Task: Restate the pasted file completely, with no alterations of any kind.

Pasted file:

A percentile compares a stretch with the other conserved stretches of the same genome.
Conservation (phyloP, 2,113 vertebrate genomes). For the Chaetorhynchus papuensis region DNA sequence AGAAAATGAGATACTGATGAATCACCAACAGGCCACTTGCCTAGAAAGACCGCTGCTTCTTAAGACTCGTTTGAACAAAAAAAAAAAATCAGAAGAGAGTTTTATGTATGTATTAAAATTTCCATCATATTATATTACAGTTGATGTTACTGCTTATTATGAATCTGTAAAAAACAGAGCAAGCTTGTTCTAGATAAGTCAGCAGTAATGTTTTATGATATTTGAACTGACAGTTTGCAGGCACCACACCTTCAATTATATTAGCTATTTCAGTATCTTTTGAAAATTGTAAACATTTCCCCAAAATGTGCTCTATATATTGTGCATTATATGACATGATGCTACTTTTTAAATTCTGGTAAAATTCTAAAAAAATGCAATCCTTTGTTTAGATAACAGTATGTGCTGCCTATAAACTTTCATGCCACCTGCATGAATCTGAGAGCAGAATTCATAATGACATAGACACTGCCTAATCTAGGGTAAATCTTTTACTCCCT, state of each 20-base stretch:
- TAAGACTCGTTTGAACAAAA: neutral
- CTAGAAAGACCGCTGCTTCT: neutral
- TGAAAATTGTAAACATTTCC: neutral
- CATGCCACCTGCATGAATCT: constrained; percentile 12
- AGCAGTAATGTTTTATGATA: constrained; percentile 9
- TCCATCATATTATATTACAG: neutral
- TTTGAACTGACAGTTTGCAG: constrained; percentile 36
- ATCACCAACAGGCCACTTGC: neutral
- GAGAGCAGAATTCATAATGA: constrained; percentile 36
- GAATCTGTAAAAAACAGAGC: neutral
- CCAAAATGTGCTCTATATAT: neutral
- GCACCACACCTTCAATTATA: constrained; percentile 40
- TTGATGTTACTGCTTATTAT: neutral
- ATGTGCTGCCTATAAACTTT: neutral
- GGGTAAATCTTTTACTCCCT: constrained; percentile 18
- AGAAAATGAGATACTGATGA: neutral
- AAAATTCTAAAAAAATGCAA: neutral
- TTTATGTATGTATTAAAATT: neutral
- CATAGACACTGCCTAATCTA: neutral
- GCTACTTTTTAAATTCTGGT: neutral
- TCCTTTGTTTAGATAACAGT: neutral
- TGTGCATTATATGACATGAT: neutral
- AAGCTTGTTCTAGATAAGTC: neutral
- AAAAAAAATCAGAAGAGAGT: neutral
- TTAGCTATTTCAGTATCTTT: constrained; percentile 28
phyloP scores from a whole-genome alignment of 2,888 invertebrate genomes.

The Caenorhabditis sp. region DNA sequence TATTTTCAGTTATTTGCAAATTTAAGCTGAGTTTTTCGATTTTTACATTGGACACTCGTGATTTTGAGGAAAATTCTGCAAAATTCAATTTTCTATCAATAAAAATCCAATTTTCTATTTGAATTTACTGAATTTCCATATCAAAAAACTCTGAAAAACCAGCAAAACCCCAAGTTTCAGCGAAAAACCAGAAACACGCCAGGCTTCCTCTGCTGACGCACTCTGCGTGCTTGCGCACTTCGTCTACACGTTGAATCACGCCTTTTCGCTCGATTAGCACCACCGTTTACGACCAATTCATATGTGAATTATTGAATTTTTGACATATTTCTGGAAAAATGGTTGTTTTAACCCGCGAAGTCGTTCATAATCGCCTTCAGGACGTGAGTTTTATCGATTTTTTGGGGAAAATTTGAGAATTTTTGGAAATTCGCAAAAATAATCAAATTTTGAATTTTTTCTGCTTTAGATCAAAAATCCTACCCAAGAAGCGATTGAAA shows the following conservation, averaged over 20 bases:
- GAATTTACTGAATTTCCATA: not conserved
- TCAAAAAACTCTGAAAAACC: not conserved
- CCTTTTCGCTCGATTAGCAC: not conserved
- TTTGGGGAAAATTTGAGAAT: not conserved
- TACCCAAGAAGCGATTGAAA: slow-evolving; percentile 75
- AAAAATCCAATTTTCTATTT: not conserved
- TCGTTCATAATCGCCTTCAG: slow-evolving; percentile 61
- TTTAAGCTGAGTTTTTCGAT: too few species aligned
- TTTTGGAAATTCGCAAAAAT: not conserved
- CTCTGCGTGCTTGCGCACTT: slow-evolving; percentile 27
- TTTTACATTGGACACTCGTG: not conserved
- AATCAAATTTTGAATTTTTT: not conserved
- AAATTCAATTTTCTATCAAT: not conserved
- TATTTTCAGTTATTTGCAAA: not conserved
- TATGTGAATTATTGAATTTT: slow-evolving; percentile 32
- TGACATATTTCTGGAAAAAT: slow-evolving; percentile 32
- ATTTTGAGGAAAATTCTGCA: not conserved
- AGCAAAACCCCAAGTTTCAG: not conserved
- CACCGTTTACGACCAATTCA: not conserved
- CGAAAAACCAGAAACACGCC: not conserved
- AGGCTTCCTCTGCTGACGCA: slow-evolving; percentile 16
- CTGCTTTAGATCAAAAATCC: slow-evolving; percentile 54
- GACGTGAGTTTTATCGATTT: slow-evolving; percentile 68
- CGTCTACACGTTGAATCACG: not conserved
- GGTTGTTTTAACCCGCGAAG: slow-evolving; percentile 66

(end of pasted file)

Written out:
A percentile compares a stretch with the other conserved stretches of the same genome.
Conservation (phyloP, 2,113 vertebrate genomes). For the Chaetorhynchus papuensis region DNA sequence AGAAAATGAGATACTGATGAATCACCAACAGGCCACTTGCCTAGAAAGACCGCTGCTTCTTAAGACTCGTTTGAACAAAAAAAAAAAATCAGAAGAGAGTTTTATGTATGTATTAAAATTTCCATCATATTATATTACAGTTGATGTTACTGCTTATTATGAATCTGTAAAAAACAGAGCAAGCTTGTTCTAGATAAGTCAGCAGTAATGTTTTATGATATTTGAACTGACAGTTTGCAGGCACCACACCTTCAATTATATTAGCTATTTCAGTATCTTTTGAAAATTGTAAACATTTCCCCAAAATGTGCTCTATATATTGTGCATTATATGACATGATGCTACTTTTTAAATTCTGGTAAAATTCTAAAAAAATGCAATCCTTTGTTTAGATAACAGTATGTGCTGCCTATAAACTTTCATGCCACCTGCATGAATCTGAGAGCAGAATTCATAATGACATAGACACTGCCTAATCTAGGGTAAATCTTTTACTCCCT, state of each 20-base stretch:
- TAAGACTCGTTTGAACAAAA: neutral
- CTAGAAAGACCGCTGCTTCT: neutral
- TGAAAATTGTAAACATTTCC: neutral
- CATGCCACCTGCATGAATCT: constrained; percentile 12
- AGCAGTAATGTTTTATGATA: constrained; percentile 9
- TCCATCATATTATATTACAG: neutral
- TTTGAACTGACAGTTTGCAG: constrained; percentile 36
- ATCACCAACAGGCCACTTGC: neutral
- GAGAGCAGAATTCATAATGA: constrained; percentile 36
- GAATCTGTAAAAAACAGAGC: neutral
- CCAAAATGTGCTCTATATAT: neutral
- GCACCACACCTTCAATTATA: constrained; percentile 40
- TTGATGTTACTGCTTATTAT: neutral
- ATGTGCTGCCTATAAACTTT: neutral
- GGGTAAATCTTTTACTCCCT: constrained; percentile 18
- AGAAAATGAGATACTGATGA: neutral
- AAAATTCTAAAAAAATGCAA: neutral
- TTTATGTATGTATTAAAATT: neutral
- CATAGACACTGCCTAATCTA: neutral
- GCTACTTTTTAAATTCTGGT: neutral
- TCCTTTGTTTAGATAACAGT: neutral
- TGTGCATTATATGACATGAT: neutral
- AAGCTTGTTCTAGATAAGTC: neutral
- AAAAAAAATCAGAAGAGAGT: neutral
- TTAGCTATTTCAGTATCTTT: constrained; percentile 28
phyloP scores from a whole-genome alignment of 2,888 invertebrate genomes.

The Caenorhabditis sp. region DNA sequence TATTTTCAGTTATTTGCAAATTTAAGCTGAGTTTTTCGATTTTTACATTGGACACTCGTGATTTTGAGGAAAATTCTGCAAAATTCAATTTTCTATCAATAAAAATCCAATTTTCTATTTGAATTTACTGAATTTCCATATCAAAAAACTCTGAAAAACCAGCAAAACCCCAAGTTTCAGCGAAAAACCAGAAACACGCCAGGCTTCCTCTGCTGACGCACTCTGCGTGCTTGCGCACTTCGTCTACACGTTGAATCACGCCTTTTCGCTCGATTAGCACCACCGTTTACGACCAATTCATATGTGAATTATTGAATTTTTGACATATTTCTGGAAAAATGGTTGTTTTAACCCGCGAAGTCGTTCATAATCGCCTTCAGGACGTGAGTTTTATCGATTTTTTGGGGAAAATTTGAGAATTTTTGGAAATTCGCAAAAATAATCAAATTTTGAATTTTTTCTGCTTTAGATCAAAAATCCTACCCAAGAAGCGATTGAAA shows the following conservation, averaged over 20 bases:
- GAATTTACTGAATTTCCATA: not conserved
- TCAAAAAACTCTGAAAAACC: not conserved
- CCTTTTCGCTCGATTAGCAC: not conserved
- TTTGGGGAAAATTTGAGAAT: not conserved
- TACCCAAGAAGCGATTGAAA: slow-evolving; percentile 75
- AAAAATCCAATTTTCTATTT: not conserved
- TCGTTCATAATCGCCTTCAG: slow-evolving; percentile 61
- TTTAAGCTGAGTTTTTCGAT: too few species aligned
- TTTTGGAAATTCGCAAAAAT: not conserved
- CTCTGCGTGCTTGCGCACTT: slow-evolving; percentile 27
- TTTTACATTGGACACTCGTG: not conserved
- AATCAAATTTTGAATTTTTT: not conserved
- AAATTCAATTTTCTATCAAT: not conserved
- TATTTTCAGTTATTTGCAAA: not conserved
- TATGTGAATTATTGAATTTT: slow-evolving; percentile 32
- TGACATATTTCTGGAAAAAT: slow-evolving; percentile 32
- ATTTTGAGGAAAATTCTGCA: not conserved
- AGCAAAACCCCAAGTTTCAG: not conserved
- CACCGTTTACGACCAATTCA: not conserved
- CGAAAAACCAGAAACACGCC: not conserved
- AGGCTTCCTCTGCTGACGCA: slow-evolving; percentile 16
- CTGCTTTAGATCAAAAATCC: slow-evolving; percentile 54
- GACGTGAGTTTTATCGATTT: slow-evolving; percentile 68
- CGTCTACACGTTGAATCACG: not conserved
- GGTTGTTTTAACCCGCGAAG: slow-evolving; percentile 66